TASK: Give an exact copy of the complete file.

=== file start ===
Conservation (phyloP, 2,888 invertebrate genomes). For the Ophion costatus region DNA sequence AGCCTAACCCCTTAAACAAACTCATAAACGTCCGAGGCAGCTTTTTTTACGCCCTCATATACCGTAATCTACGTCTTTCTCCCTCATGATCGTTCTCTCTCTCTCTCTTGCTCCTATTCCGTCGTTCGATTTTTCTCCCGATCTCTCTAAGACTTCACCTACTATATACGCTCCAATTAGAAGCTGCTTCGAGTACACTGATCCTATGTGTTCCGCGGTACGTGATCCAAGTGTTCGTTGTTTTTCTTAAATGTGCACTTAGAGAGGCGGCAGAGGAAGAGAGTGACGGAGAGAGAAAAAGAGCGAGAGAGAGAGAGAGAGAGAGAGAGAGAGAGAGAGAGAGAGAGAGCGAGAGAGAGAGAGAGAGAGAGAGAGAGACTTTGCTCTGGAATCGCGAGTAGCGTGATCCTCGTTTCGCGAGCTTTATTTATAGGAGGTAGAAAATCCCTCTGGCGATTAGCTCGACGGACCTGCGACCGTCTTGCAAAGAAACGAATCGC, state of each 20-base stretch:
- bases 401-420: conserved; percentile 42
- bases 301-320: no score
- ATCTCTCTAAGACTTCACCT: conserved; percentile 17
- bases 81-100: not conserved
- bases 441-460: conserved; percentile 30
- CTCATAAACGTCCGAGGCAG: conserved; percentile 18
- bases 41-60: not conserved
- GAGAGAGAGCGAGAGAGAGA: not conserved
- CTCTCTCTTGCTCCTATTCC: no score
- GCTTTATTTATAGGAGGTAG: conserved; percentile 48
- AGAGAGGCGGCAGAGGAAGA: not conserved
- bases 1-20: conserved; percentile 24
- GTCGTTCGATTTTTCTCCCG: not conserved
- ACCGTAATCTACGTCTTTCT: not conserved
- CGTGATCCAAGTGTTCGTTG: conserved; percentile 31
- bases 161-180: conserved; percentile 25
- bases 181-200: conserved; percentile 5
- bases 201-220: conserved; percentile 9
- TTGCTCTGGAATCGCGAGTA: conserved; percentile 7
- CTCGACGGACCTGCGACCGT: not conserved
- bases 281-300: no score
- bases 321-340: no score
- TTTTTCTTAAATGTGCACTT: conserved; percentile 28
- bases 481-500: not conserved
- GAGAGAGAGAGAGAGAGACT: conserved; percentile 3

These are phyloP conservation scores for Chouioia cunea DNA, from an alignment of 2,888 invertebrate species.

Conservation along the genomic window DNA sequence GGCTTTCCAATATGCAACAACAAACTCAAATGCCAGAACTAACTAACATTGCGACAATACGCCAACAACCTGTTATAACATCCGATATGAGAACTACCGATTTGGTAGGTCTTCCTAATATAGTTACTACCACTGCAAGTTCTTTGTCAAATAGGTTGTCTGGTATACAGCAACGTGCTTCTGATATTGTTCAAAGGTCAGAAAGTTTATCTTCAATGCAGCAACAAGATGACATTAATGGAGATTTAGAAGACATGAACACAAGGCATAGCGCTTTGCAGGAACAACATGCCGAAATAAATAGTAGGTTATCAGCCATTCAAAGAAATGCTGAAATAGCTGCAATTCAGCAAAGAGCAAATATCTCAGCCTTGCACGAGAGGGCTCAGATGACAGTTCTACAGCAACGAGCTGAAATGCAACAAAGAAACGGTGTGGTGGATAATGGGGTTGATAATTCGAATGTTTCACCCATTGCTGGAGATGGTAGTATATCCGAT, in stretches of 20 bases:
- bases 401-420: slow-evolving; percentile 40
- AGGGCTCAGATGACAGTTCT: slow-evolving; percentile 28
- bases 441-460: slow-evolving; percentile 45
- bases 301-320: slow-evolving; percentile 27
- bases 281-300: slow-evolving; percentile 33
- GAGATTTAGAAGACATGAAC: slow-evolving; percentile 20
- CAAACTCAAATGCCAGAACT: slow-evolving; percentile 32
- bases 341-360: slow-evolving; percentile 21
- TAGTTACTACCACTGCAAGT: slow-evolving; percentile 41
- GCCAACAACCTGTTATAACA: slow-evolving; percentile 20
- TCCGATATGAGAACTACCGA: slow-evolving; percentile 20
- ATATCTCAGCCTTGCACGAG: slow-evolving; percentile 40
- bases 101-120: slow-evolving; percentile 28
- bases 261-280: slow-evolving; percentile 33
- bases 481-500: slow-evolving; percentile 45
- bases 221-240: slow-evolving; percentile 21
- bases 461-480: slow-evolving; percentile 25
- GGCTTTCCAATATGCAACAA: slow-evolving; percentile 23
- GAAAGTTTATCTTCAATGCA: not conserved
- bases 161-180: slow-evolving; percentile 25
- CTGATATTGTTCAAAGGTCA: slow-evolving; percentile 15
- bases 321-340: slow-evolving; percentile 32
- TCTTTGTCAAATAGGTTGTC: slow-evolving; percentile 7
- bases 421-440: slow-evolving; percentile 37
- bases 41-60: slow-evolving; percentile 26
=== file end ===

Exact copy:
Conservation (phyloP, 2,888 invertebrate genomes). For the Ophion costatus region DNA sequence AGCCTAACCCCTTAAACAAACTCATAAACGTCCGAGGCAGCTTTTTTTACGCCCTCATATACCGTAATCTACGTCTTTCTCCCTCATGATCGTTCTCTCTCTCTCTCTTGCTCCTATTCCGTCGTTCGATTTTTCTCCCGATCTCTCTAAGACTTCACCTACTATATACGCTCCAATTAGAAGCTGCTTCGAGTACACTGATCCTATGTGTTCCGCGGTACGTGATCCAAGTGTTCGTTGTTTTTCTTAAATGTGCACTTAGAGAGGCGGCAGAGGAAGAGAGTGACGGAGAGAGAAAAAGAGCGAGAGAGAGAGAGAGAGAGAGAGAGAGAGAGAGAGAGAGAGAGAGCGAGAGAGAGAGAGAGAGAGAGAGAGAGACTTTGCTCTGGAATCGCGAGTAGCGTGATCCTCGTTTCGCGAGCTTTATTTATAGGAGGTAGAAAATCCCTCTGGCGATTAGCTCGACGGACCTGCGACCGTCTTGCAAAGAAACGAATCGC, state of each 20-base stretch:
- bases 401-420: conserved; percentile 42
- bases 301-320: no score
- ATCTCTCTAAGACTTCACCT: conserved; percentile 17
- bases 81-100: not conserved
- bases 441-460: conserved; percentile 30
- CTCATAAACGTCCGAGGCAG: conserved; percentile 18
- bases 41-60: not conserved
- GAGAGAGAGCGAGAGAGAGA: not conserved
- CTCTCTCTTGCTCCTATTCC: no score
- GCTTTATTTATAGGAGGTAG: conserved; percentile 48
- AGAGAGGCGGCAGAGGAAGA: not conserved
- bases 1-20: conserved; percentile 24
- GTCGTTCGATTTTTCTCCCG: not conserved
- ACCGTAATCTACGTCTTTCT: not conserved
- CGTGATCCAAGTGTTCGTTG: conserved; percentile 31
- bases 161-180: conserved; percentile 25
- bases 181-200: conserved; percentile 5
- bases 201-220: conserved; percentile 9
- TTGCTCTGGAATCGCGAGTA: conserved; percentile 7
- CTCGACGGACCTGCGACCGT: not conserved
- bases 281-300: no score
- bases 321-340: no score
- TTTTTCTTAAATGTGCACTT: conserved; percentile 28
- bases 481-500: not conserved
- GAGAGAGAGAGAGAGAGACT: conserved; percentile 3

These are phyloP conservation scores for Chouioia cunea DNA, from an alignment of 2,888 invertebrate species.

Conservation along the genomic window DNA sequence GGCTTTCCAATATGCAACAACAAACTCAAATGCCAGAACTAACTAACATTGCGACAATACGCCAACAACCTGTTATAACATCCGATATGAGAACTACCGATTTGGTAGGTCTTCCTAATATAGTTACTACCACTGCAAGTTCTTTGTCAAATAGGTTGTCTGGTATACAGCAACGTGCTTCTGATATTGTTCAAAGGTCAGAAAGTTTATCTTCAATGCAGCAACAAGATGACATTAATGGAGATTTAGAAGACATGAACACAAGGCATAGCGCTTTGCAGGAACAACATGCCGAAATAAATAGTAGGTTATCAGCCATTCAAAGAAATGCTGAAATAGCTGCAATTCAGCAAAGAGCAAATATCTCAGCCTTGCACGAGAGGGCTCAGATGACAGTTCTACAGCAACGAGCTGAAATGCAACAAAGAAACGGTGTGGTGGATAATGGGGTTGATAATTCGAATGTTTCACCCATTGCTGGAGATGGTAGTATATCCGAT, in stretches of 20 bases:
- bases 401-420: slow-evolving; percentile 40
- AGGGCTCAGATGACAGTTCT: slow-evolving; percentile 28
- bases 441-460: slow-evolving; percentile 45
- bases 301-320: slow-evolving; percentile 27
- bases 281-300: slow-evolving; percentile 33
- GAGATTTAGAAGACATGAAC: slow-evolving; percentile 20
- CAAACTCAAATGCCAGAACT: slow-evolving; percentile 32
- bases 341-360: slow-evolving; percentile 21
- TAGTTACTACCACTGCAAGT: slow-evolving; percentile 41
- GCCAACAACCTGTTATAACA: slow-evolving; percentile 20
- TCCGATATGAGAACTACCGA: slow-evolving; percentile 20
- ATATCTCAGCCTTGCACGAG: slow-evolving; percentile 40
- bases 101-120: slow-evolving; percentile 28
- bases 261-280: slow-evolving; percentile 33
- bases 481-500: slow-evolving; percentile 45
- bases 221-240: slow-evolving; percentile 21
- bases 461-480: slow-evolving; percentile 25
- GGCTTTCCAATATGCAACAA: slow-evolving; percentile 23
- GAAAGTTTATCTTCAATGCA: not conserved
- bases 161-180: slow-evolving; percentile 25
- CTGATATTGTTCAAAGGTCA: slow-evolving; percentile 15
- bases 321-340: slow-evolving; percentile 32
- TCTTTGTCAAATAGGTTGTC: slow-evolving; percentile 7
- bases 421-440: slow-evolving; percentile 37
- bases 41-60: slow-evolving; percentile 26